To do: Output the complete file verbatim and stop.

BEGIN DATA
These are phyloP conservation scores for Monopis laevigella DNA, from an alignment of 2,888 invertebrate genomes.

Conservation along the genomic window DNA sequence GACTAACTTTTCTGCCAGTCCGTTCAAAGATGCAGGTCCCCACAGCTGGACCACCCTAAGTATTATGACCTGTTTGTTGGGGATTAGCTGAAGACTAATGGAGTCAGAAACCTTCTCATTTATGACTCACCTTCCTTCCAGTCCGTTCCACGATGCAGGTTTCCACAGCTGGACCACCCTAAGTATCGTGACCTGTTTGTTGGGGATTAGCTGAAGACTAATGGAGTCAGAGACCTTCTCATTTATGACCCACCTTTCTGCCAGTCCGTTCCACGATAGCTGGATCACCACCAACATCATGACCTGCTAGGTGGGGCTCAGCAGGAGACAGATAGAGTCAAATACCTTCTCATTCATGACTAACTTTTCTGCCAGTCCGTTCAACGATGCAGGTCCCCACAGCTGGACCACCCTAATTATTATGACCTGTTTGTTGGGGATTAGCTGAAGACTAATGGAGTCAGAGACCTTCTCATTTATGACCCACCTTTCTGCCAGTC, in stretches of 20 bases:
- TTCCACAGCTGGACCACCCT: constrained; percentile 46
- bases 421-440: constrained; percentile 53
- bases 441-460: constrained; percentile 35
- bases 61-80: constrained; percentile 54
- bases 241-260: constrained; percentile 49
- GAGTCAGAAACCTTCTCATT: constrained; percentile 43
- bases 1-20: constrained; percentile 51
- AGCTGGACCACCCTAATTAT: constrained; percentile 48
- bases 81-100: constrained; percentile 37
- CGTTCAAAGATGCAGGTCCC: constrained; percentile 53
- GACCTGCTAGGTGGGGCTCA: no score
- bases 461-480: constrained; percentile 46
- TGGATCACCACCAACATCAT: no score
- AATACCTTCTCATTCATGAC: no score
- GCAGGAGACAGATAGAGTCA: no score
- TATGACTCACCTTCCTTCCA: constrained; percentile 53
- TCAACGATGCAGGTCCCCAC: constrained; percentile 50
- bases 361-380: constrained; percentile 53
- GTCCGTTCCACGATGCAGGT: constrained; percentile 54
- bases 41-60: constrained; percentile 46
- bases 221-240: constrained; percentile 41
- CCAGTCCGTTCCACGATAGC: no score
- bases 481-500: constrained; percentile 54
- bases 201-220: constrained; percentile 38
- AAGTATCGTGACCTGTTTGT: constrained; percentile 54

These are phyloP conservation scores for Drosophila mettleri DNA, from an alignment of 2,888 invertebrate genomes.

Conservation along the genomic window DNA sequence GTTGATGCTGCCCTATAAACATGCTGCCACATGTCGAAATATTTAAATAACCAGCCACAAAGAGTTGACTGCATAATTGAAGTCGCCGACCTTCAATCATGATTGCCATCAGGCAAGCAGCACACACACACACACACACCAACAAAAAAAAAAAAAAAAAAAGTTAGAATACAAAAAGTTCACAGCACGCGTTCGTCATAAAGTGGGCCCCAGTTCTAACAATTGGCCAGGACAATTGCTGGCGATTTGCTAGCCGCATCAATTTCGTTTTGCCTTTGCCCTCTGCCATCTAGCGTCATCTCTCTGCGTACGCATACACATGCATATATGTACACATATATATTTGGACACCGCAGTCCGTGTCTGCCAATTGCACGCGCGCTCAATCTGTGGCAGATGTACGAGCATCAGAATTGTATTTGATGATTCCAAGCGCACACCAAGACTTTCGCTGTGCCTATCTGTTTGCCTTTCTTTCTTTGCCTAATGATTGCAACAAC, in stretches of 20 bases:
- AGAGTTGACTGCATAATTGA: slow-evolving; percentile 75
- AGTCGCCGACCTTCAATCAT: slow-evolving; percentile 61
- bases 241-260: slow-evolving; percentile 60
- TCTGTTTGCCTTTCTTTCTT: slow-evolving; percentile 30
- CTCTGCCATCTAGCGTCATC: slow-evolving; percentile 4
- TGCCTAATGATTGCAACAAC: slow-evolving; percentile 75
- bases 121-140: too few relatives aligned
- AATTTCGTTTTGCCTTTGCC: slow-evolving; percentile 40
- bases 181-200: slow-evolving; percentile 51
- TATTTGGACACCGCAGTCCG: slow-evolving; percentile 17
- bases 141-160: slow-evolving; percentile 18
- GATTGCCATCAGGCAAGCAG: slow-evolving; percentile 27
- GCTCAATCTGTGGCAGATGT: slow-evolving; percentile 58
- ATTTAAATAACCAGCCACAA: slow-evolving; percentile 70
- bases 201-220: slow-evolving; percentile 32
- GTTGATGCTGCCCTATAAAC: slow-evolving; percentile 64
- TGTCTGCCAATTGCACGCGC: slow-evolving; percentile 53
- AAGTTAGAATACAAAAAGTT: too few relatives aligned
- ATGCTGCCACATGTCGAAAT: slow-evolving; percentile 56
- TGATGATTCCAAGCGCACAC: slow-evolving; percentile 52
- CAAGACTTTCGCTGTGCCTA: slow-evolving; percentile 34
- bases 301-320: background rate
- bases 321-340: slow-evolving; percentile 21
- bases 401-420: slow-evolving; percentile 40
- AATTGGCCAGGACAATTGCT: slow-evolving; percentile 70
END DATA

These are phyloP conservation scores for Monopis laevigella DNA, from an alignment of 2,888 invertebrate genomes.

Conservation along the genomic window DNA sequence GACTAACTTTTCTGCCAGTCCGTTCAAAGATGCAGGTCCCCACAGCTGGACCACCCTAAGTATTATGACCTGTTTGTTGGGGATTAGCTGAAGACTAATGGAGTCAGAAACCTTCTCATTTATGACTCACCTTCCTTCCAGTCCGTTCCACGATGCAGGTTTCCACAGCTGGACCACCCTAAGTATCGTGACCTGTTTGTTGGGGATTAGCTGAAGACTAATGGAGTCAGAGACCTTCTCATTTATGACCCACCTTTCTGCCAGTCCGTTCCACGATAGCTGGATCACCACCAACATCATGACCTGCTAGGTGGGGCTCAGCAGGAGACAGATAGAGTCAAATACCTTCTCATTCATGACTAACTTTTCTGCCAGTCCGTTCAACGATGCAGGTCCCCACAGCTGGACCACCCTAATTATTATGACCTGTTTGTTGGGGATTAGCTGAAGACTAATGGAGTCAGAGACCTTCTCATTTATGACCCACCTTTCTGCCAGTC, in stretches of 20 bases:
- TTCCACAGCTGGACCACCCT: constrained; percentile 46
- bases 421-440: constrained; percentile 53
- bases 441-460: constrained; percentile 35
- bases 61-80: constrained; percentile 54
- bases 241-260: constrained; percentile 49
- GAGTCAGAAACCTTCTCATT: constrained; percentile 43
- bases 1-20: constrained; percentile 51
- AGCTGGACCACCCTAATTAT: constrained; percentile 48
- bases 81-100: constrained; percentile 37
- CGTTCAAAGATGCAGGTCCC: constrained; percentile 53
- GACCTGCTAGGTGGGGCTCA: no score
- bases 461-480: constrained; percentile 46
- TGGATCACCACCAACATCAT: no score
- AATACCTTCTCATTCATGAC: no score
- GCAGGAGACAGATAGAGTCA: no score
- TATGACTCACCTTCCTTCCA: constrained; percentile 53
- TCAACGATGCAGGTCCCCAC: constrained; percentile 50
- bases 361-380: constrained; percentile 53
- GTCCGTTCCACGATGCAGGT: constrained; percentile 54
- bases 41-60: constrained; percentile 46
- bases 221-240: constrained; percentile 41
- CCAGTCCGTTCCACGATAGC: no score
- bases 481-500: constrained; percentile 54
- bases 201-220: constrained; percentile 38
- AAGTATCGTGACCTGTTTGT: constrained; percentile 54

These are phyloP conservation scores for Drosophila mettleri DNA, from an alignment of 2,888 invertebrate genomes.

Conservation along the genomic window DNA sequence GTTGATGCTGCCCTATAAACATGCTGCCACATGTCGAAATATTTAAATAACCAGCCACAAAGAGTTGACTGCATAATTGAAGTCGCCGACCTTCAATCATGATTGCCATCAGGCAAGCAGCACACACACACACACACACCAACAAAAAAAAAAAAAAAAAAAGTTAGAATACAAAAAGTTCACAGCACGCGTTCGTCATAAAGTGGGCCCCAGTTCTAACAATTGGCCAGGACAATTGCTGGCGATTTGCTAGCCGCATCAATTTCGTTTTGCCTTTGCCCTCTGCCATCTAGCGTCATCTCTCTGCGTACGCATACACATGCATATATGTACACATATATATTTGGACACCGCAGTCCGTGTCTGCCAATTGCACGCGCGCTCAATCTGTGGCAGATGTACGAGCATCAGAATTGTATTTGATGATTCCAAGCGCACACCAAGACTTTCGCTGTGCCTATCTGTTTGCCTTTCTTTCTTTGCCTAATGATTGCAACAAC, in stretches of 20 bases:
- AGAGTTGACTGCATAATTGA: slow-evolving; percentile 75
- AGTCGCCGACCTTCAATCAT: slow-evolving; percentile 61
- bases 241-260: slow-evolving; percentile 60
- TCTGTTTGCCTTTCTTTCTT: slow-evolving; percentile 30
- CTCTGCCATCTAGCGTCATC: slow-evolving; percentile 4
- TGCCTAATGATTGCAACAAC: slow-evolving; percentile 75
- bases 121-140: too few relatives aligned
- AATTTCGTTTTGCCTTTGCC: slow-evolving; percentile 40
- bases 181-200: slow-evolving; percentile 51
- TATTTGGACACCGCAGTCCG: slow-evolving; percentile 17
- bases 141-160: slow-evolving; percentile 18
- GATTGCCATCAGGCAAGCAG: slow-evolving; percentile 27
- GCTCAATCTGTGGCAGATGT: slow-evolving; percentile 58
- ATTTAAATAACCAGCCACAA: slow-evolving; percentile 70
- bases 201-220: slow-evolving; percentile 32
- GTTGATGCTGCCCTATAAAC: slow-evolving; percentile 64
- TGTCTGCCAATTGCACGCGC: slow-evolving; percentile 53
- AAGTTAGAATACAAAAAGTT: too few relatives aligned
- ATGCTGCCACATGTCGAAAT: slow-evolving; percentile 56
- TGATGATTCCAAGCGCACAC: slow-evolving; percentile 52
- CAAGACTTTCGCTGTGCCTA: slow-evolving; percentile 34
- bases 301-320: background rate
- bases 321-340: slow-evolving; percentile 21
- bases 401-420: slow-evolving; percentile 40
- AATTGGCCAGGACAATTGCT: slow-evolving; percentile 70